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Re: [bluetooth-dev] Strange uart behavior...



Ok, you are probably right. I have checked that the headers are the same for 
the kernel and the module (it is a symbolic link)...

Lets do the following : 

I print out the pointers to :
	sertty
	sertty->driver
	sertty->driver.ioctl
from bluetooth.c

I have to compare that to their value when the line discipline is registered 
right ?

Le Vendredi 02 Mars 2001 20:13, Gordon McNutt a écrit :
> david LIBAULT wrote:
> > Ok, maybe, the kernel headers are not correct, but the problem doesn't
> > come from a "bad value" of an ioctl yet. It comes from the
> > sertty->driver.ioctl function that is not initialized (or initialized to
> > NULL). So what ever the value of the ioctl would be, it still would call
> > a "NULL function" with this bad value as its argument...
>
> That's exactly what I'm talking about!
>
> Forget the ioctl stuff for now, you're right, it's not causing your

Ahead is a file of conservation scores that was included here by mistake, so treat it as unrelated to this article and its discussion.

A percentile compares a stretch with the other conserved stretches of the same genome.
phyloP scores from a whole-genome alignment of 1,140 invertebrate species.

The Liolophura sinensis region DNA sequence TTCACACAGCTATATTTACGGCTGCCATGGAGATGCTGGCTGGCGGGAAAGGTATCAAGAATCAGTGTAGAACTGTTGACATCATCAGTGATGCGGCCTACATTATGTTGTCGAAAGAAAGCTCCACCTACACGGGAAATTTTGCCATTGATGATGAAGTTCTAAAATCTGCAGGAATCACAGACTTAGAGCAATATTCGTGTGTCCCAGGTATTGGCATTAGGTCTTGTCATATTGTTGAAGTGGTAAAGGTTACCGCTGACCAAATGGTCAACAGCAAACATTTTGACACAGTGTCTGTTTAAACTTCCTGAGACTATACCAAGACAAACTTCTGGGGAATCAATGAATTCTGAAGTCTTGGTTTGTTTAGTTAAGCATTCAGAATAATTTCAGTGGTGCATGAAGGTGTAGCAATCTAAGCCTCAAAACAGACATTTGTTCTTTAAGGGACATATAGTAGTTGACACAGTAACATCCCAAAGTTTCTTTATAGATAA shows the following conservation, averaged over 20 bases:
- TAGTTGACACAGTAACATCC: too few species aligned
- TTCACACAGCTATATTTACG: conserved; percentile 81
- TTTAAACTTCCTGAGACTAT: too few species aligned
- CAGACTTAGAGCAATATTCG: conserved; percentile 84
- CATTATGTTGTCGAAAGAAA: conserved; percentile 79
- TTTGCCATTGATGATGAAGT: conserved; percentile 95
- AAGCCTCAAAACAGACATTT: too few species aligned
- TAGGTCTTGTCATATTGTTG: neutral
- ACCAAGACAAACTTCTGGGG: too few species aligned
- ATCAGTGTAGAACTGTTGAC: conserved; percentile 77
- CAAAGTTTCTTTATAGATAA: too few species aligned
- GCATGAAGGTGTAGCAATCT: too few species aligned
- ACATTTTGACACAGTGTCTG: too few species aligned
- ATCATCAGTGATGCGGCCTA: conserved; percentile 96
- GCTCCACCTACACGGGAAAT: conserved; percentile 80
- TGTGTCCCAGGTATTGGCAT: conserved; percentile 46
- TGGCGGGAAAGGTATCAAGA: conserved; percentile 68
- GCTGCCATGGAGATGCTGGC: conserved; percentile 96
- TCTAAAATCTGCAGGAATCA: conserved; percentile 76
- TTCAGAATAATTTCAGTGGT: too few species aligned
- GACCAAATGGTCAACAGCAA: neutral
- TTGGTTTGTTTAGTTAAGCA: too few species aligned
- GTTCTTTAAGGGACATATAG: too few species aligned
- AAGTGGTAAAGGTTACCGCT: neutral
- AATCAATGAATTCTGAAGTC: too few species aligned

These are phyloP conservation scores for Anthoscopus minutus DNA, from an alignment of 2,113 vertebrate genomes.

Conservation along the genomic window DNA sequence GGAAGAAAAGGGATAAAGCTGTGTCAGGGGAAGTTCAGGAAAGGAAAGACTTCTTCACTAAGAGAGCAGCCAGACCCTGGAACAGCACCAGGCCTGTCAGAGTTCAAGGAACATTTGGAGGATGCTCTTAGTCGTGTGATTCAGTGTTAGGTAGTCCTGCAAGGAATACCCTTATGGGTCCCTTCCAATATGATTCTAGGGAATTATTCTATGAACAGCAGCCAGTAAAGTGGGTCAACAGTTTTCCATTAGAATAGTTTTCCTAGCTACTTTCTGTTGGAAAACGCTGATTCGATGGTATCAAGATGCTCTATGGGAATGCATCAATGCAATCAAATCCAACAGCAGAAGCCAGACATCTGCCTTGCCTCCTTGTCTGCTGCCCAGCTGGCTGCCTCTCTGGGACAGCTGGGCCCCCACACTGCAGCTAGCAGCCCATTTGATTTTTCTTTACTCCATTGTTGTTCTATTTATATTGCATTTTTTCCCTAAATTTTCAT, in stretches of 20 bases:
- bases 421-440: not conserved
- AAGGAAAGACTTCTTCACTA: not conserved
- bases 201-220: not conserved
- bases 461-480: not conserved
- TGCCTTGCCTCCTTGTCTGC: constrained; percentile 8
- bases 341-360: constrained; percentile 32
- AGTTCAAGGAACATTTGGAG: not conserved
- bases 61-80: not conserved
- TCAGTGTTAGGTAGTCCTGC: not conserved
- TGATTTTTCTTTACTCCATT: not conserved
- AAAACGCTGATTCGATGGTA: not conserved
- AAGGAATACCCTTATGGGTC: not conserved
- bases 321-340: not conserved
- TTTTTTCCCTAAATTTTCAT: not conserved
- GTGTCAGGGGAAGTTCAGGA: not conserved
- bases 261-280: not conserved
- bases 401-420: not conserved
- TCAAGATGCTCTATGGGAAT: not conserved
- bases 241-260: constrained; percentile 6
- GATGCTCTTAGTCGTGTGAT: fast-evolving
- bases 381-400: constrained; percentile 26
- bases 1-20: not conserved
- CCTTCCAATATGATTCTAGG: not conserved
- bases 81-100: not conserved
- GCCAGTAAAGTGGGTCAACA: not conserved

> immediate problem. But consider this: every include file in the bluetooth
> module (except for those that are explicitly part of the module) will come
> from a set of kernel headers. Which kernel headers? Well, as you know it
> depends on a) where your cross-compiler looks by default and b) where your
> Makefile tells the compiler to look.
>
> One of the files which bluetooth.c must include (explictly or implicitly)
> is <linux/tty_driver.h>. This file defines the layout of struct tty_driver,
> which contains the ioctl field in question.
>
> Say for example that the kernel on your ARM used a version of tty_driver.h
> that puts the ioctl field at offset 0x60 within the struct. And say that
> the module is compiling against a version that puts that field at offset
> 0x24. When the module runs, it's looking in the wrong place for that ioctl
> call! The serial driver put it someplace else based on the version of
> tty_driver.h that IT was compiled against.
>
> Now, since that value is NULL, and you changed the code to not call it if
> it's NULL, then you'll never setup the baud rate, parity, raw mode, etc
> that you need to. That's probably why your UART data looks hosed.
>
> That's why it's important that, when compiling a module, you do it against
> the same set of kernel headers that the kernel was compiled against. It
> sure looks like this could be your problem. But if this was your problem,
> I'd expect insmod to complain about the version mismatch...
>
> --gmcnutt
>
>
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